To even get on the list of potential candidates for a Newark police officer position, a person must successfully complete a physical fitness test, civil service exam and police officer certification, Sarver said. A doctor’s approval and negative answers to a list of disqualifying offenses also are required.
Once on the list, Newark police will speak with candidate’s neighbors and significant other — not to mention the candidate’s employers for the past 10 years. And that’s all before the criminal background checks, polygraph test, psychological examination and medical health exam, Sarver said.
“We literally turn somebody upside down,” he said.
The same standards are not applied to smaller agencies, said Sarver, speaking from experience as Amelia’s former police chief for 14 months.
Sarver recalls convincing the mayor that polygraph tests, which Sarver received at a discounted rate of $100 for six candidates, were worth the expense. The first candidate tested had been stealing from his employer, Sarver said.
“We would have never found that out had we not had the polygraph test,” Sarver said.
Soon after Sarver left, he learned the next chief had hired the thieving candidate.
His successor said, “I’m hurting for people right now. I’m sure it’s just a one-time thing,” Sarver recalled.
Sarver said poor background checks are not unique to the law enforcement field, but they have a detrimental affect on performance and public perception.
“It’s very unfortunate that we’re not making more of an effort,” Sarver said.
State policies vary
The 15 Ohio officers decertified in 2011 all were convicted of criminal offenses, according to the Ohio Attorney General’s Office records.
Among the 50 states, certification and training agencies differ on how they handle revocations. In Indiana, an officer convicted of a felony or two misdemeanors would lose his or her certification, said Janice Hardwick, an administrative assistant with the Indiana Law Enforcement Academy.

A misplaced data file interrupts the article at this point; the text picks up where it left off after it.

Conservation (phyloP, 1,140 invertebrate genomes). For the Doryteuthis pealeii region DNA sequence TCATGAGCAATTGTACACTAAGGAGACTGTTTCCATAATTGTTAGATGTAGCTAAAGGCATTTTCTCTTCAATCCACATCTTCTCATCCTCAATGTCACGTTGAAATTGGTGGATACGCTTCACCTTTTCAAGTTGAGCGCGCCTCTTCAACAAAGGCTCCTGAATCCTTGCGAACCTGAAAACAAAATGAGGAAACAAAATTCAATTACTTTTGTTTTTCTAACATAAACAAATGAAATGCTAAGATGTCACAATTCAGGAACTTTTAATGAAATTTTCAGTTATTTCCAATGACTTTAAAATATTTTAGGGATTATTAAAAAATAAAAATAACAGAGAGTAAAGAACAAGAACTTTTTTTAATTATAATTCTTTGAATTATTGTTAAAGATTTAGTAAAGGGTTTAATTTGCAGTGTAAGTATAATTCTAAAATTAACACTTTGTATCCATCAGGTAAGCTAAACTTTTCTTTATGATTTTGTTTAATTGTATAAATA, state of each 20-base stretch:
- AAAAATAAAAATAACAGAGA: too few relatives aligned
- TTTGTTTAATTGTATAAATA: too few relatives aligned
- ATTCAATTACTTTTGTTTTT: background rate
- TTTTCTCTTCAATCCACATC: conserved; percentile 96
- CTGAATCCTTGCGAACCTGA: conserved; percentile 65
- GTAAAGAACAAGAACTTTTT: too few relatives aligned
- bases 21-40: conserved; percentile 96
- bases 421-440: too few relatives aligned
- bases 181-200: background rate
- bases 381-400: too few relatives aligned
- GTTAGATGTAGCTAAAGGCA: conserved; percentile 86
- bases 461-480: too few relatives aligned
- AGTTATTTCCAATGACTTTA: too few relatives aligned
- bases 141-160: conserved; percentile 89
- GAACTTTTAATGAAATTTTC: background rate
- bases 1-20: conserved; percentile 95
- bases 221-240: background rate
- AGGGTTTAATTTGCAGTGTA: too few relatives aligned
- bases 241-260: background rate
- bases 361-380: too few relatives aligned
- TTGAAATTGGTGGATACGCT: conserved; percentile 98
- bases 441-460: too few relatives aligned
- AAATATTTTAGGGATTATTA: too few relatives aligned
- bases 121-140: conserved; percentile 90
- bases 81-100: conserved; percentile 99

In West Virginia, every time a police officer changes jobs, whether to move closer to family or to avoid a firing, his or her certification is deactivated, said Chuck Sadler, law enforcement training coordinator for the West Virginia Division of Criminal Justice Services.
A subcommittee reviews the deactivated certifications to determine if the officer resigned while being investigated, resigned to avoid investigation or was fired, Sadler said.
A fired officer could retain certification based on the circumstances and judgment of the subcommittee, Sadler said.
“If an officer is arrested, we do need to know and track it,” Sadler said. “We’re going to look at what the grounds are.”
In Pennsylvania, the Municipal Police Officers’ Education and Training Commission can revoke an officer’s certification if he or she fails to maintain CPR certification, qualify with firearms or complete in-service training.
Being convicted of a crime punishable by at least one year of incarceration, whether a felony or more-serious misdemeanor, also could end in a revocation, according to information provided by E. Beverly Young, an administrative officer with the commission.
Under Pennsylvania law, certification would be revoked after notice is provided and a hearing is completed.
In Michigan, an officer can lose his or her certification for being convicted of a felony offense or making a materially false statement on applications, said David Harvey, executive director of the Michigan Commission on Law Enforcement Standards.
The commission hopes to introduce legislation that would allow it to revoke certification for officers who agree to a misdemeanor conviction to avoid a felony one, Harvey said.
“That’s what happens quite frequently, then another agency hires them,” Harvey said.
About five years ago, the International Association of Directors of Law Enforcement Standards and Training launched a National Decertification Index to track officers who lost their certifications, executive director Michael Becar said. Thirty states, including Ohio, provide and review data through the index, he said.
The records, available to state standards and training commissions, do not detail the reasons why officers lost their certifications because guidelines for revocation of certification vary among states, Becar said.
Officials can contact the state that revoked the officer’s license for additional information and make their own determinations, Becar said.
The goal is to prevent bad cops from floating from state to state, Harvey said.
“You don’t want to get somebody else’s problem,” Harvey said.
Jessie Balmert can be reached at (740) 328-8548 or firstname.lastname@example.org.